Apple responds to campaign, but falls short of progress

March 15, 2014

Co-authored by Kevin Slaten, China Labor Watch & Elizabeth O’Connell, Green America


Yesterday in partnership with Students and Scholars Against Corporate Misbehaviour and the activism arm of the NationGreen America and China Labor Watch launched a petition to Apple to improve worker health and safety in the factories that make Apple products.

Apple was quick to respond to our campaign, in a statement shared with Computer World, however, their statement falls far short of meeting the demands of the campaign.  

First, we are calling for the elimination of the most dangerous chemicals used to make Apple products. Two dangerous chemicals known to be used by Apple include benzene and n-hexane, but there are more.  Thousands of chemicals can be involved in making one electronic device, many of which are newly developed and not sufficiently tested. Apple does not disclose the list of chemicals used at its supplier factories.  Transparency will be the first step in eliminating the most dangerous chemicals, removing them is next.

Apple pointed out it has led the industry in removing other dangerous chemicals from its products, but its statement did not include benzene or n-hexane. Nor did it indicate that Apple had removed toxic chemicals from the processes of making the parts–simply the final products themselves.

In cases where workers are still exposed to dangerous chemicals, workers must be provided with proper training and protective gear. In China, the legal minimum requirement for health and safety training is 24 hours. Apple’s new EHS training program provides no evidence that trainings will be enforced for workers at supplier factories, only that management will be trained. Additionally, China Labor Watch has issued reports revealing that at one of Apple’s main assembly factories, safety trainings were sometimes only 10 minutes long.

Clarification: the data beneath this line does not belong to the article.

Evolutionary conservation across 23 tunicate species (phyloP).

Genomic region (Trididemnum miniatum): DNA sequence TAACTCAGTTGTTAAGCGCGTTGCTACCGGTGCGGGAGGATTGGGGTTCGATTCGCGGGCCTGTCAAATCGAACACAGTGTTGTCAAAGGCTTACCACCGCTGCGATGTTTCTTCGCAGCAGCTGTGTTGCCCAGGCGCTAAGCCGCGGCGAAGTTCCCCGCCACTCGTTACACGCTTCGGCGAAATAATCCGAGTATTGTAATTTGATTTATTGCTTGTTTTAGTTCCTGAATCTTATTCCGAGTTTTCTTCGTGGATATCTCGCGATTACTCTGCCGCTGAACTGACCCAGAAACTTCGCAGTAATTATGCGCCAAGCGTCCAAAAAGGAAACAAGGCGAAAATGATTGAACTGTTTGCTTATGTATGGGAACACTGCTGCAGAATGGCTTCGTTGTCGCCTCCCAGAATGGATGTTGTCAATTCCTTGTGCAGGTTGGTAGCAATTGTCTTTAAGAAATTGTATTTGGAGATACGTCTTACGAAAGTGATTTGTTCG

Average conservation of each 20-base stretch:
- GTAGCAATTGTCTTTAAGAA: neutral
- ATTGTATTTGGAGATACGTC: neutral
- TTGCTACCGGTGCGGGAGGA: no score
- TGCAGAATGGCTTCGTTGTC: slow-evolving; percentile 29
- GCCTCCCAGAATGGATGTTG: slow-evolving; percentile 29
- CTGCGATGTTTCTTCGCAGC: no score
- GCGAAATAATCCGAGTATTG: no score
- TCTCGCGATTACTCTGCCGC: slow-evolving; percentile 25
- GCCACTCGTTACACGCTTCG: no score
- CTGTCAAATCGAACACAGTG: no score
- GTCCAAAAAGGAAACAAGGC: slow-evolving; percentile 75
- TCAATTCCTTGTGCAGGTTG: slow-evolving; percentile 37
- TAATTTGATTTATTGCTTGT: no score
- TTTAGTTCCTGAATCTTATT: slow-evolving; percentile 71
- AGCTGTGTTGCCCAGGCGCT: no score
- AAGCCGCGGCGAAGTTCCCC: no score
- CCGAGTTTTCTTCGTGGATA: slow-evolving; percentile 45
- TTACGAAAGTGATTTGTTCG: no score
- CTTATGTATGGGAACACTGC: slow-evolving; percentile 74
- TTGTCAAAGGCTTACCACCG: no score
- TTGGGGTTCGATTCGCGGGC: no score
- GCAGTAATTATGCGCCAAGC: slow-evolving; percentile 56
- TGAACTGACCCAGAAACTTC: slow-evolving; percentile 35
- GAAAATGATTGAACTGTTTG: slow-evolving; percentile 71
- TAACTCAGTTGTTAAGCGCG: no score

Secondly, we are calling on Apple to ensure that all workers who have been injured are receiving appropriate care. At present, Apple has no mechanism to track worker health and safety at its supplier factories, and therefore has no idea of the pervasiveness of occupational illnesses.  Tracking will be the first step, but to be a leader, Apple should ensure that any worker who has become ill making iPhones is receiving proper diagnosis, can access appropriate care, and can afford the care he or she needs.  The current process for workers to receive occupational diagnosis and access treatment is bureaucratic, time-consuming, and the care is not sufficient. Apple needs to step in to expedite this process.  For workers that have already become ill, sometimes gravely, time is of the essence.

It’s true that Apple has led in its industry, which is why Apple can and should be the first tech company to take this next step for workers.

Additional reforms Apple should take to protect the workers making its products include:

  • Disclose the chemicals used in products and to make products at supplier and assembly factories, and a mitigation plan for all chemicals considered to be dangerous
  • Disclose incidences of worker injuries and illness
  • Require all supplier and assembly factories to conduct pre-hire and post-resignation health exams, while at the same time ensuring that workers are not tested for pregnancy or discriminated against for other diseases like hepatitis B or HIV.
    • Disclose all manager safety trainings (including the training content), audit results, inspection results, and steps it took to resolve problems. (Including locations of inspections.)
    • Disclose inspection/audit findings to the public

Until this information is public, it’s difficult for consumers to trust what Apple says it is doing. Greater transparency is the first step towards worker safety, and it must be followed by action.

People interested in joining us to push Apple to protect workers and move towards true sustainable manufacturing should sign our petition to the Apple’s CEO, Tim Cook.>>

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